When I last wrote about my mom the night of August 14th, I was blissfully ignorant of how my life would so sadly change once again. Not twelve hours after I signed off, Mom's doctor in Michigan stunned us with the news that she was riddled with cancer--everywhere. Never was there a hint over the past several years. The battle with emphysema, the struggle to breathe was the challenge. Not Cancer. We flew her home in an air ambulance and she went directly to the hospital in Cape Girardeau. Over the next two days, my five brothers and sisters assembled there with my dad. From the time the doctor told us, Mom lived nine days. Nine. They were days filled with us standing vigil, increasing doses of morphine for Mom's pain given by caring, compassionate nurses and finally planning a memorial service. We were all exhausted from the daily emotional drainage. It was an eerie, painful reminiscence for me. I'm just plain tired of losing the women I've loved most in life to the beast called Cancer.
Mom was a woman who lived life on her own terms. An only child of a lawyer father and a mother who graduated from the University of Missouri Journalism School, Mom was raised by an extended family after her dad died when Mom was only five due to lingering effects of a WWI injury. She went off to Hollins College in Virginia to be 'finished' after attending John Burroughs School in St. Louis and then returned to complete her degree at Washington University.
She and Dad were married in November 1948 and had their own 9/11 (no disrespect intended) when my brother Tucker was born 9 months and 11 days later. I arrived 13 months thereafter. Two more siblings quickly followed, then a miscarriage, then another and another. I was always uncertain the last two were exactly planned. Thinking about it now though, I am less than convinced that any of us were. Perhaps Mom and Dad never discovered how it kept happening. When Mom announced she was pregnant with my brother Clayton, I was 13. The thought of my parents doing it was mortifying--and I had to tell my friends at school.
Ours was a home of barely controlled chaos with family and friends coming in and out through a revolving door of the large, somewhat kempt abode where all were welcome. There were no 'class' distinctions, no caste system, no religious or racial intolerance. Kids loved to come to our house because we had one of those 'milk machines' like restaurants had. The milk was plentiful and really cold. All were treated as family, so they came often even though Mom's culinary skills were suspect at best. She could grill a mean cheese sandwich and a special was Campbell's Tomato Soup. Past that, however, things descended rapidly. Ah, the memory of the pasta smothered in the thin, warmed V8 Juice. What did we expect? She was out of tomato sauce. her theory was 'heat plus groceries equals food'. Who could argue with that?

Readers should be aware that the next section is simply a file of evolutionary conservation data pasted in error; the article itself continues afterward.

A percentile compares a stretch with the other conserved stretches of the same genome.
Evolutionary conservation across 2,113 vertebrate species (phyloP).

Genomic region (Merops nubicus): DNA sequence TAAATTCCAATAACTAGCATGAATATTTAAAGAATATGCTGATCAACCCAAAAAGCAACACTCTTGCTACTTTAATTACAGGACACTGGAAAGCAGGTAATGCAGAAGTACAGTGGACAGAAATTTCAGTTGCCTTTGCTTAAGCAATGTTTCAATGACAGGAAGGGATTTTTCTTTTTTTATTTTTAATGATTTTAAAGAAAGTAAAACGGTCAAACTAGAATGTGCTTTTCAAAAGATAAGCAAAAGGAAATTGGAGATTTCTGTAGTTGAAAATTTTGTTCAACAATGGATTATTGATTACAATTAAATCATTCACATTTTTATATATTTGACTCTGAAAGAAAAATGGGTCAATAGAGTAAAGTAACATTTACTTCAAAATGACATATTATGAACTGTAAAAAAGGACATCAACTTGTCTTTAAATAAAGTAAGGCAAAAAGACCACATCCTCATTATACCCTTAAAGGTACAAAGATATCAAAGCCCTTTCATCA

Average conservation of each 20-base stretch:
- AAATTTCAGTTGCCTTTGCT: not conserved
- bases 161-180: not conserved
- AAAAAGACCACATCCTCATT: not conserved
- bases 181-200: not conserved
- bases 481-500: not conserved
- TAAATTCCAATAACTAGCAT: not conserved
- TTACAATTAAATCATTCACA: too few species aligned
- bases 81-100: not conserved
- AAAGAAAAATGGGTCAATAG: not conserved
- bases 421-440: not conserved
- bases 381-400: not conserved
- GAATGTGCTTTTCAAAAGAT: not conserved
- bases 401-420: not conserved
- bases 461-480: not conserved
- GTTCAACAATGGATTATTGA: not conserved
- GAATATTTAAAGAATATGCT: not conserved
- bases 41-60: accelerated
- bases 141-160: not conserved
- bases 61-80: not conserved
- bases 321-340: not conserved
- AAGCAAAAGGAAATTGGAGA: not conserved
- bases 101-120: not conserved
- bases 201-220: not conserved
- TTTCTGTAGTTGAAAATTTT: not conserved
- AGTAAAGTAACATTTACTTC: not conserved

I've long thought that Mom's parenting style was 'benign neglect', but not in a perjorative sense. Parents in 'the good old days' didn't interfere in every single aspect of their children's lives. Mom and Dad may have stretched that a little. They let plenty of rope play out and only yanked back when any of us were about to fall off a cliff. I still have the scars from the rope burns--a lot of close calls.
Each of us managed to survive it all though and go on to happy and productive lives. We blessed Mom and Dad with 18 grandchildren and 11 great-grandchildren with number 12 due in October. More to come. All the while, Mom worried, cringed at the late-night phone calls, but never overwhelmed us, smothered us. I called home maybe twice a month from Colorado during college. Kids today call twice an hour. Our parents allowed us to fall, to fail, to arise, to grow up. My five siblings succeeded. At a minimum I was provided the opportunity. I did at least come of age.
Mom was smart, stubborn, opinionated and suffered fools madly. She was also kind, generous and stood up for things that were right. She had great character. She loved our dad, us, her friends, playing bridge, drinking coffee and spending time at our home in Michigan. No one will ever fill her chair at the dining table. She soldiered on through the last few years and defied all medical prognosticators. Then, like the dust of a thousand warriors coming over the horizon, came the stinking bastard Cancer. Before it revealed its nightmarish, pernicious head, Mom had refused to stop, refused to give in to anything despite her infirmities. She was determined to squeeze every single day she was alotted. And she did.
Finally, mercifully though, Emily Dickinson's words rang true. Because Mom refused to stop for Death, it kindly stopped for her.
We miss you Mom. Here's to a life well-lived.